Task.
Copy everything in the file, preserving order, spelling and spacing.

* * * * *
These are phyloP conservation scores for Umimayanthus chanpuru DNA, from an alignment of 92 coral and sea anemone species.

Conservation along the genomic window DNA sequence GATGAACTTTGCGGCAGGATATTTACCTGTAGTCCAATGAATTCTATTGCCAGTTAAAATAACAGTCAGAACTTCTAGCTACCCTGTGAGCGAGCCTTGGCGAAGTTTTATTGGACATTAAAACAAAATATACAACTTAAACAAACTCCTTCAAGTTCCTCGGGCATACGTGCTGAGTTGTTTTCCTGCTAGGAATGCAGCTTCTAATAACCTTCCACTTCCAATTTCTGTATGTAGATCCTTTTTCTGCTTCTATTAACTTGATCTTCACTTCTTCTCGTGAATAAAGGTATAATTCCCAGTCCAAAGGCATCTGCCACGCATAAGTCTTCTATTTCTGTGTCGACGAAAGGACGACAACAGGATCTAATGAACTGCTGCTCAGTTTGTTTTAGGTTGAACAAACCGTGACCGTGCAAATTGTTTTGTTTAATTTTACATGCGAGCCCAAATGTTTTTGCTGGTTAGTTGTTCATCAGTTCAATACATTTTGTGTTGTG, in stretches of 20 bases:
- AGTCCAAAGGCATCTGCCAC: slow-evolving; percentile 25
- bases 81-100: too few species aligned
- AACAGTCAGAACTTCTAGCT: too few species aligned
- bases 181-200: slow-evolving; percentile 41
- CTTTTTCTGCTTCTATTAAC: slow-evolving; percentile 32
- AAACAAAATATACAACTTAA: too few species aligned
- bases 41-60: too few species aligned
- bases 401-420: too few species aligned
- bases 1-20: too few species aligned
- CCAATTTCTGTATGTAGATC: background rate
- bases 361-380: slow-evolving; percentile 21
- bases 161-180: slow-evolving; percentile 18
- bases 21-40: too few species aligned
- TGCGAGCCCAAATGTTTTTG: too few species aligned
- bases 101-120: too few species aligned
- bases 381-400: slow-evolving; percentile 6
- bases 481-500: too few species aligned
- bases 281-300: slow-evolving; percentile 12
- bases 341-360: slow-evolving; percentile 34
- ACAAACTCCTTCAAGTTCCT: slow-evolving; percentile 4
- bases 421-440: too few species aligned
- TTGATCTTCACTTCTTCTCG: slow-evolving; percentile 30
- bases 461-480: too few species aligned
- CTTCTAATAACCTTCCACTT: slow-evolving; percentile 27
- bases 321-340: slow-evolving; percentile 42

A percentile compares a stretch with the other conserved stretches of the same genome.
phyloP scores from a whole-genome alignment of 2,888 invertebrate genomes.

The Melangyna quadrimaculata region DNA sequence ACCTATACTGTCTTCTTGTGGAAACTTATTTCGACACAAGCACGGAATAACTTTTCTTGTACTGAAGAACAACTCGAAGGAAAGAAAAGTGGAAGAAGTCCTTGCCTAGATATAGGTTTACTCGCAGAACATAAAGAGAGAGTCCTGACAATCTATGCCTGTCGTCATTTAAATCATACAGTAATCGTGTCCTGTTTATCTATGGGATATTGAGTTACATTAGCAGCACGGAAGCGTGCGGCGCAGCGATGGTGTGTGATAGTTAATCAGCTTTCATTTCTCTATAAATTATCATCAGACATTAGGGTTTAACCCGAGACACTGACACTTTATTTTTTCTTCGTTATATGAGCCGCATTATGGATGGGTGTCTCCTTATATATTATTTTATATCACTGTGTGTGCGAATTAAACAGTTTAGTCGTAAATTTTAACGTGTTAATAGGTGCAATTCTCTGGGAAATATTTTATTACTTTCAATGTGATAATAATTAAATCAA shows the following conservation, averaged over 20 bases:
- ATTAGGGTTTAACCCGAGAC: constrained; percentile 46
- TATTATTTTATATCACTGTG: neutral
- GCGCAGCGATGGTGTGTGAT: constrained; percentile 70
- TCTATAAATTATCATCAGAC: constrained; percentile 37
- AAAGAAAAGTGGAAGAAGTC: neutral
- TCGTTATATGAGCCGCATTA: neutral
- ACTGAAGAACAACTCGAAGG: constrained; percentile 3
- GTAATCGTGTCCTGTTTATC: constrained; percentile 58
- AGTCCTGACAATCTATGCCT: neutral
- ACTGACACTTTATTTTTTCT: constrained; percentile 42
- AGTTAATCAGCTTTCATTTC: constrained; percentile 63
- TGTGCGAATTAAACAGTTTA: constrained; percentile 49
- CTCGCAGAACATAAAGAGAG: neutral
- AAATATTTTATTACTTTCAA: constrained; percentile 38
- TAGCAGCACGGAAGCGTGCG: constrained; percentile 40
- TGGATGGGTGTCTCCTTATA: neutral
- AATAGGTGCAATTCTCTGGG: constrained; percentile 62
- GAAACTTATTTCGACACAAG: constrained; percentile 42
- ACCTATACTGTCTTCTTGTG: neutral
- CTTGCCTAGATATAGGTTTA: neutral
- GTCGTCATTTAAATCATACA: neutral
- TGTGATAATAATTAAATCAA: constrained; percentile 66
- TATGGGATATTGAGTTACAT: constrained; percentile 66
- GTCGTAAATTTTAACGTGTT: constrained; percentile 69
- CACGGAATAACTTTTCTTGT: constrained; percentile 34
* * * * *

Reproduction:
These are phyloP conservation scores for Umimayanthus chanpuru DNA, from an alignment of 92 coral and sea anemone species.

Conservation along the genomic window DNA sequence GATGAACTTTGCGGCAGGATATTTACCTGTAGTCCAATGAATTCTATTGCCAGTTAAAATAACAGTCAGAACTTCTAGCTACCCTGTGAGCGAGCCTTGGCGAAGTTTTATTGGACATTAAAACAAAATATACAACTTAAACAAACTCCTTCAAGTTCCTCGGGCATACGTGCTGAGTTGTTTTCCTGCTAGGAATGCAGCTTCTAATAACCTTCCACTTCCAATTTCTGTATGTAGATCCTTTTTCTGCTTCTATTAACTTGATCTTCACTTCTTCTCGTGAATAAAGGTATAATTCCCAGTCCAAAGGCATCTGCCACGCATAAGTCTTCTATTTCTGTGTCGACGAAAGGACGACAACAGGATCTAATGAACTGCTGCTCAGTTTGTTTTAGGTTGAACAAACCGTGACCGTGCAAATTGTTTTGTTTAATTTTACATGCGAGCCCAAATGTTTTTGCTGGTTAGTTGTTCATCAGTTCAATACATTTTGTGTTGTG, in stretches of 20 bases:
- AGTCCAAAGGCATCTGCCAC: slow-evolving; percentile 25
- bases 81-100: too few species aligned
- AACAGTCAGAACTTCTAGCT: too few species aligned
- bases 181-200: slow-evolving; percentile 41
- CTTTTTCTGCTTCTATTAAC: slow-evolving; percentile 32
- AAACAAAATATACAACTTAA: too few species aligned
- bases 41-60: too few species aligned
- bases 401-420: too few species aligned
- bases 1-20: too few species aligned
- CCAATTTCTGTATGTAGATC: background rate
- bases 361-380: slow-evolving; percentile 21
- bases 161-180: slow-evolving; percentile 18
- bases 21-40: too few species aligned
- TGCGAGCCCAAATGTTTTTG: too few species aligned
- bases 101-120: too few species aligned
- bases 381-400: slow-evolving; percentile 6
- bases 481-500: too few species aligned
- bases 281-300: slow-evolving; percentile 12
- bases 341-360: slow-evolving; percentile 34
- ACAAACTCCTTCAAGTTCCT: slow-evolving; percentile 4
- bases 421-440: too few species aligned
- TTGATCTTCACTTCTTCTCG: slow-evolving; percentile 30
- bases 461-480: too few species aligned
- CTTCTAATAACCTTCCACTT: slow-evolving; percentile 27
- bases 321-340: slow-evolving; percentile 42

A percentile compares a stretch with the other conserved stretches of the same genome.
phyloP scores from a whole-genome alignment of 2,888 invertebrate genomes.

The Melangyna quadrimaculata region DNA sequence ACCTATACTGTCTTCTTGTGGAAACTTATTTCGACACAAGCACGGAATAACTTTTCTTGTACTGAAGAACAACTCGAAGGAAAGAAAAGTGGAAGAAGTCCTTGCCTAGATATAGGTTTACTCGCAGAACATAAAGAGAGAGTCCTGACAATCTATGCCTGTCGTCATTTAAATCATACAGTAATCGTGTCCTGTTTATCTATGGGATATTGAGTTACATTAGCAGCACGGAAGCGTGCGGCGCAGCGATGGTGTGTGATAGTTAATCAGCTTTCATTTCTCTATAAATTATCATCAGACATTAGGGTTTAACCCGAGACACTGACACTTTATTTTTTCTTCGTTATATGAGCCGCATTATGGATGGGTGTCTCCTTATATATTATTTTATATCACTGTGTGTGCGAATTAAACAGTTTAGTCGTAAATTTTAACGTGTTAATAGGTGCAATTCTCTGGGAAATATTTTATTACTTTCAATGTGATAATAATTAAATCAA shows the following conservation, averaged over 20 bases:
- ATTAGGGTTTAACCCGAGAC: constrained; percentile 46
- TATTATTTTATATCACTGTG: neutral
- GCGCAGCGATGGTGTGTGAT: constrained; percentile 70
- TCTATAAATTATCATCAGAC: constrained; percentile 37
- AAAGAAAAGTGGAAGAAGTC: neutral
- TCGTTATATGAGCCGCATTA: neutral
- ACTGAAGAACAACTCGAAGG: constrained; percentile 3
- GTAATCGTGTCCTGTTTATC: constrained; percentile 58
- AGTCCTGACAATCTATGCCT: neutral
- ACTGACACTTTATTTTTTCT: constrained; percentile 42
- AGTTAATCAGCTTTCATTTC: constrained; percentile 63
- TGTGCGAATTAAACAGTTTA: constrained; percentile 49
- CTCGCAGAACATAAAGAGAG: neutral
- AAATATTTTATTACTTTCAA: constrained; percentile 38
- TAGCAGCACGGAAGCGTGCG: constrained; percentile 40
- TGGATGGGTGTCTCCTTATA: neutral
- AATAGGTGCAATTCTCTGGG: constrained; percentile 62
- GAAACTTATTTCGACACAAG: constrained; percentile 42
- ACCTATACTGTCTTCTTGTG: neutral
- CTTGCCTAGATATAGGTTTA: neutral
- GTCGTCATTTAAATCATACA: neutral
- TGTGATAATAATTAAATCAA: constrained; percentile 66
- TATGGGATATTGAGTTACAT: constrained; percentile 66
- GTCGTAAATTTTAACGTGTT: constrained; percentile 69
- CACGGAATAACTTTTCTTGT: constrained; percentile 34